Sustainable Rural Life is the new face of the Hot Pot initiative that was launched by the Mexican Fund for the Conservation of Nature in 2003. Delivering solar Hot Pots and training communities how to use them served as an effective introduction to clean cooking and provided an alternative to burning firewood in indigenous communities around the country. Now the project has expanded to include other Eco-technologies and practices such as rain-water capture/storage and community waste management.
The World Health Organization estimates that the noxious smoke from traditional stoves is the 4th highest health risk factor in developing countries causing 1.9 premature deaths annually. In Mexico, rural communities suffer from the health effects of smoke inhalation and the economic and physical burden of collecting firewood. Since they typically surround priority conservation zones, members of these communities play an integral role in the preservation of our country's natural resources.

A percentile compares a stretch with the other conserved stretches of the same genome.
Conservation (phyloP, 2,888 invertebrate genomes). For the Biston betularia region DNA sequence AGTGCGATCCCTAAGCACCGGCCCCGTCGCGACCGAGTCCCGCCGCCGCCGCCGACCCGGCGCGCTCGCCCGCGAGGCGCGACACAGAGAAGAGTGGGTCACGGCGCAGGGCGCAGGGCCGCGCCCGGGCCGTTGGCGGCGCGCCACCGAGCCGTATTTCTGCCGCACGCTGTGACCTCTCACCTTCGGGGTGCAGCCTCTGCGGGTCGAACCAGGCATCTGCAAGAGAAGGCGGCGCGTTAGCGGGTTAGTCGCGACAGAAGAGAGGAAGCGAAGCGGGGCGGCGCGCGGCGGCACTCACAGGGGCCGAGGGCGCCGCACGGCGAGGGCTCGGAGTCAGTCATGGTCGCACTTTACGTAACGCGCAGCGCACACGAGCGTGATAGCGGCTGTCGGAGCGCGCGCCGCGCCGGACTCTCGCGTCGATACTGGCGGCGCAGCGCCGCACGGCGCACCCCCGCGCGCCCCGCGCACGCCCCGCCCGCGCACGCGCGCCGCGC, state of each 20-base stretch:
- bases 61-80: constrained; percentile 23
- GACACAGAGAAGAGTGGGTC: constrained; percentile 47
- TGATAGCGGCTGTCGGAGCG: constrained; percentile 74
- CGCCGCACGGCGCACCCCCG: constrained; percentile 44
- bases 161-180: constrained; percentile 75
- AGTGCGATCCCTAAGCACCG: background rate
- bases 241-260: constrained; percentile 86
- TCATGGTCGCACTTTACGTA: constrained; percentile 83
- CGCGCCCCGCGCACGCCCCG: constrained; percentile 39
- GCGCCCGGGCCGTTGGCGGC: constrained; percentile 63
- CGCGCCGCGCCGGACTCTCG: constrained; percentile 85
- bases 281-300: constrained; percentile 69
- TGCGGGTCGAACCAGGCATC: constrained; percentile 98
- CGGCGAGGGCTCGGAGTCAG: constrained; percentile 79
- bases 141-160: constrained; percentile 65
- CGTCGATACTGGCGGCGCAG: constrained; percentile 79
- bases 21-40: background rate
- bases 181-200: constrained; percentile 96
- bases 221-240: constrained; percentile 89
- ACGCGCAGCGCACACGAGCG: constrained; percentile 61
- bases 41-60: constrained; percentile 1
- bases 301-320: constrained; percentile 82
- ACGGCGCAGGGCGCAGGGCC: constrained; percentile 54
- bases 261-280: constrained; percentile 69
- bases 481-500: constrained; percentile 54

Sustainable Rural Life addresses the social and environmental consequences of burning firewood for cooking, light, and heat by gradually introducing Eco-technologies (mainly Clean Cookstoves and Hot Pots) that improve the health and household economy of rural communities in Mexico while reducing deforestation, the loss of biodiversity and the emission of greenhouse gases.
This is an integral project that offers diverse benefits for Mexican rural communities including long-term improvements in health, household budgets and the environment. The adoption of a Clean Cookstove reduces up to 95% of inhaled particles and soot generated by open-flame stoves and up to 60% of firewood consumption. The project also promotes gender equality since women reduce their daily exposure to smoke and strengthen their self-esteem as they become community leaders.
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